Of course, it would be false to claim that N was changed forever. No. Coaching is not magic, and fundamental views of the world never change in an instant. People test new insights against reality and cautiously integrate them more and more over time.

In this process of integration, old views, and stories came up in sessions, inviting re-examination. Thus, in some of these sessions, we discussed N’s supposed dysfunction and how it interferes with productivity. We also discovered that for N, being truly productive meant creating something that touched many people’s lives (even if only tangentially) and that it somehow felt more meaningful than touching a few lives profoundly. N’s idea of productivity was also associated with the realization of his potential; this connection allowed us to explore what his potential truly was. I am not giving answers to these questions here – N’s openness to explore these questions mattered more than the answers we found. As David Bell (the psychoanalyst, not the football player) said in one of his lectures, “The answer is the disease of the question.”

At the end of our coaching engagement, which lasted about eight months, N was more fluid in the topics that he would bring to sessions. Some of these topics were about relationships with specific people, some were about work, some about hobbies. What was significant was that N did not see that as a problem anymore. He appeared to be on the path of accepting himself as a living person and not a machine: a person whose life is about the process of living instead of a quota of produced goods.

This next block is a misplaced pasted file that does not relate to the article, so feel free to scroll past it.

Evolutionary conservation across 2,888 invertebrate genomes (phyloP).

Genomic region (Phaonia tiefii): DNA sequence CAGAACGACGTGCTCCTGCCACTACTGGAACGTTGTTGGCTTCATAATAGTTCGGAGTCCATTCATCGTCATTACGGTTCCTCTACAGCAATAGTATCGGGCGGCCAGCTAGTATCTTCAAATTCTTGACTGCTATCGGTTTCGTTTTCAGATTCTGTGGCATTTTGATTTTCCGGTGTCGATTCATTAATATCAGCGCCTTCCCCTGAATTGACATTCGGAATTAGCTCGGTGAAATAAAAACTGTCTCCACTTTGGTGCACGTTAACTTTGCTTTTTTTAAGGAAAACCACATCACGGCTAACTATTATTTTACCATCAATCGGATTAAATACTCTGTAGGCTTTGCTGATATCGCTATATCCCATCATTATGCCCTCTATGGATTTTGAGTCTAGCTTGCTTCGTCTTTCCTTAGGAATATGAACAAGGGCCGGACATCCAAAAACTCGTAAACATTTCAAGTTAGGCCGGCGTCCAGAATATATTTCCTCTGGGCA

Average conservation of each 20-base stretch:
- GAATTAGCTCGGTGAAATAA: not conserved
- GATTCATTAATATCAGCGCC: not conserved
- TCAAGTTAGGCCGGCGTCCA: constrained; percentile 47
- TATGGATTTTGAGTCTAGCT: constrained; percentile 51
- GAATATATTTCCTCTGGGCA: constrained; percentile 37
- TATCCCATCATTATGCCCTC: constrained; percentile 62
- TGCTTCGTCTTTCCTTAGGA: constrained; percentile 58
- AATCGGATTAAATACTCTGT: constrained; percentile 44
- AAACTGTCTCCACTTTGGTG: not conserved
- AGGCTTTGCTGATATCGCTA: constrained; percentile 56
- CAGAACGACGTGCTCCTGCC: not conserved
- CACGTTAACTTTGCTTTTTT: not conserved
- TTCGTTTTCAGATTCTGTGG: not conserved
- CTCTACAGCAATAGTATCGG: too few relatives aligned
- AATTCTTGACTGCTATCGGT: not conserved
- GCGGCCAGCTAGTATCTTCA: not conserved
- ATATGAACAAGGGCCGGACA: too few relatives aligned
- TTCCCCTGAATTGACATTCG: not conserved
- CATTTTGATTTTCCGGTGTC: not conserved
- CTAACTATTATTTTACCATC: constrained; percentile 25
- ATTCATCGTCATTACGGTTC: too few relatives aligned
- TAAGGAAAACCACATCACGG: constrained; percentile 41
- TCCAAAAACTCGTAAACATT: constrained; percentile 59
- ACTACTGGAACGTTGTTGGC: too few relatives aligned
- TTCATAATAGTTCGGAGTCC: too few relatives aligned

My reflection

To me, N’s story is about reconnecting with one’s subjective inner experience - as opposed to judging oneself from the point of view of an objective observer. We live our lives from within and have nowhere to escape from our subjective experience. External objective achievements — no matter how good they look on a tombstone — do not have any correlation with an enjoyable life. They fade away as soon as they are attained, making us pile up new ones to maintain the feeling that our life has meaning.

James Bugental unpacked these ideas better than I even can.

A strong, subtle influence making us less sensitive to our inner life is a Western society’s long affair with the objective. We have come to think that subjective is an adjective with flavor rather closely akin to overly sentimental, undependable, or inconsiderate. As a result, we try to rid ourselves of the taint of being who we are — inwardly experiencing persons — and set about treating ourselves as products of some Detroit assembly line, largely interchangeable and having little value in whatever uniqueness slipped the inspection.

In our short journey together, N moved one step closer to making his choices based on his subjective experience: being driven by what was interesting to him at the time (no matter how fleeting it was) rather than creating some representation of his talents and his being. If, in earlier conversations, N was afraid that when left to his own devices, he would just eat ice cream, at the end of our engagement, he started to trust that while sometimes he may want ice cream, at other times he just as genuinely wants to read, learn, build, etc. He started to trust the living part in himself.

And I cannot resist to quote Bugental again:

If I allow my identity to become bound up with objective thing-ness, then I am exceedingly vulnerable to circumstances and contingencies. Identity based on what I have done, how I have been seen, and what others think of me, is past-bound identity. It can lead to staleness and repetitiousness in living. Only true process identity is alive at the moment and free to change and evolve with the flow of my life.

My coaching engagement with N lasted for about eight months. Quite short for bringing about a lasting change. Was coaching successful? I think it was a small step in the direction of harmony. There will likely be further setbacks, doubts, and re-examinations. Moreover, I am not even sure N sees our journey and its results the same way I do. That is just the nature of the job.

Written and published with the client's permission.